At 2230C/3, a final German air attack took place while the convoy was in position 73°00'N, 31°15'E. A bomb near missed the A/S trawler HMS Cape Palliser which sustained some slight damage. One German Ju.88 aircraft was shot down. Visibility deteriorated in the evening of the 4th and a south-easterly gale sprang up bringing heavy snow. This provided the convoy with excellent cover for the remainder of the passage. The convoy arrived in the Kola Inlet around 2100C/5.
On 28 April 1942 convoy QP 11 departed Murmansk for Reykjavik where it arrived on 7 May 1942.
The convoy was made up of the following merchant vessels; Atheltemplar (British (tanker), 8992 GRT, built 1930), Ballot (Panamanian, 6131 GRT, built 1922), Briarwood (British, 4019 GRT, built 1930), Dan-Y-Bryn (British, 5117 GRT, built 1940), Dunboyne (American, 3515 GRT, built 1919), El Estero (Panamanian, 4219 GRT, built 1920), Eldena (American, 6900 GRT, built 1919), Gallant Fox (Panamanian, 5473 GRT, built 1918), Mormacmar (American, 5453 GRT, built 1920), Stone Street (Panamanian, 6131 GRT, built 1922), Trehata (British, 4817 GRT, built 1928), Tsiolkovsky (Russian, 2847 GRT, built 1935) and West Cheswald (American, 5711 GRT, built 1919).
On departure from Murmansk the convoy was escorted by the destroyers HMS Bulldog (Cdr. M. Richmond, OBE, DSO, RN), HMS Beagle (Cdr. R.C. Medley, RN), HMS Amazon (Lt.Cdr. N.E.G. Roper, RN), HMS Foresight (Cdr. J.S.C. Salter, OBE, RN), HMS Forester (Lt.Cdr. G.P. Huddart, RN), HMS Beverley (Lt.Cdr. J. Grant, RN), corvettes HMS Campanula (Lt.Cdr. W. Hine, RNR), HMS Oxlip (Lt.Cdr.(Retd.) F.B. Collinson, RD, RNR), HMS Saxifage (T/A/Lt.Cdr. R.P. Chapman, RNR), HMS Snowflake (Lt. H.G. Chesterman, RNR) and the A/S trawlers HMS Lord Middleton (T/Lt. R.H. Jameson, RNR) and HMS Northern Wave (T/Lt. W.G. Pardoe-Matthews, RNR). Cover was provided by the light cruiser HMS Edinburgh (Capt. H.W. Faulkner, RN, flying the flag of Rear-Admiral S.S. Bonham-Carter, CB, CVO, DSO, RN).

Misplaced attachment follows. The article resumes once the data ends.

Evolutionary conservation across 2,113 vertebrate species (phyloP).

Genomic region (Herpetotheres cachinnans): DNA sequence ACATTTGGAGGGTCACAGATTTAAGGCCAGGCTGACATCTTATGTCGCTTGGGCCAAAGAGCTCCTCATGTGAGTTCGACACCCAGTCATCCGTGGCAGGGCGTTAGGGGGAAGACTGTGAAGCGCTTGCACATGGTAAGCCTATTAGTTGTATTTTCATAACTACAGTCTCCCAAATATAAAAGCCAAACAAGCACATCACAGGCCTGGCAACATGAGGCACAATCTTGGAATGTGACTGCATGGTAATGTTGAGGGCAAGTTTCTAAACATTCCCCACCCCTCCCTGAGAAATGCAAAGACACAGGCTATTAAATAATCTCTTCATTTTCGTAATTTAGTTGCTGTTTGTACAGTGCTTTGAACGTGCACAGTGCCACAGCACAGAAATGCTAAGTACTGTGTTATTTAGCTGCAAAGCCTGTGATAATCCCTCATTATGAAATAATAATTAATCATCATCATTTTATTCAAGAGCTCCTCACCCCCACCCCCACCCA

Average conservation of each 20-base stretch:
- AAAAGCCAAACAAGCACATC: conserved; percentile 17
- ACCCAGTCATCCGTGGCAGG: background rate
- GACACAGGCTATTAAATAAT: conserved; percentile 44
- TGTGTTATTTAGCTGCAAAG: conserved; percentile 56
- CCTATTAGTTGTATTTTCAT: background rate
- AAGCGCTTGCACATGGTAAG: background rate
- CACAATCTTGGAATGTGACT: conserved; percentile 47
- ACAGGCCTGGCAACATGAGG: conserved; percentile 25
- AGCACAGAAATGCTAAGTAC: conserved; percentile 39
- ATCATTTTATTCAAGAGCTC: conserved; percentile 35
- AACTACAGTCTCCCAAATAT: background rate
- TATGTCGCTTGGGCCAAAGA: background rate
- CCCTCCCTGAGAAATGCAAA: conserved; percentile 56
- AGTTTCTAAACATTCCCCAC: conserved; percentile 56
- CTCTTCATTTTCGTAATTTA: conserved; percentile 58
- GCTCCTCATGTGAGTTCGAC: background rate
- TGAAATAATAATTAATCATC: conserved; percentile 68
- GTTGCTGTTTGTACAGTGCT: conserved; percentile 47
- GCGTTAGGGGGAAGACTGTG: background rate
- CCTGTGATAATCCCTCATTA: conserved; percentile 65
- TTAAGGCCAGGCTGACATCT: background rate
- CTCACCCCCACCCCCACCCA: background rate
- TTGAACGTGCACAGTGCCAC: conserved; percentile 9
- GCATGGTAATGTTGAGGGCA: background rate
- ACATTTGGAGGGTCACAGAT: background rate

Besides these ships there was a local escort by the Russian destroyers Sokrushitelny and Gremyashchiy until at least 30°E and by the minesweepers HMS Gossamer (Lt.Cdr. T.C. Crease, RN), HMS Harrier (Cdr. E.P. Hinton, DSO, RN), HMS Hussar (Lt. R.C. Biggs, DSC, RN) and HMS Niger (Cdr.(ret.) A.J. Cubison, DSC and Bar, RN) until the evening of the 29th.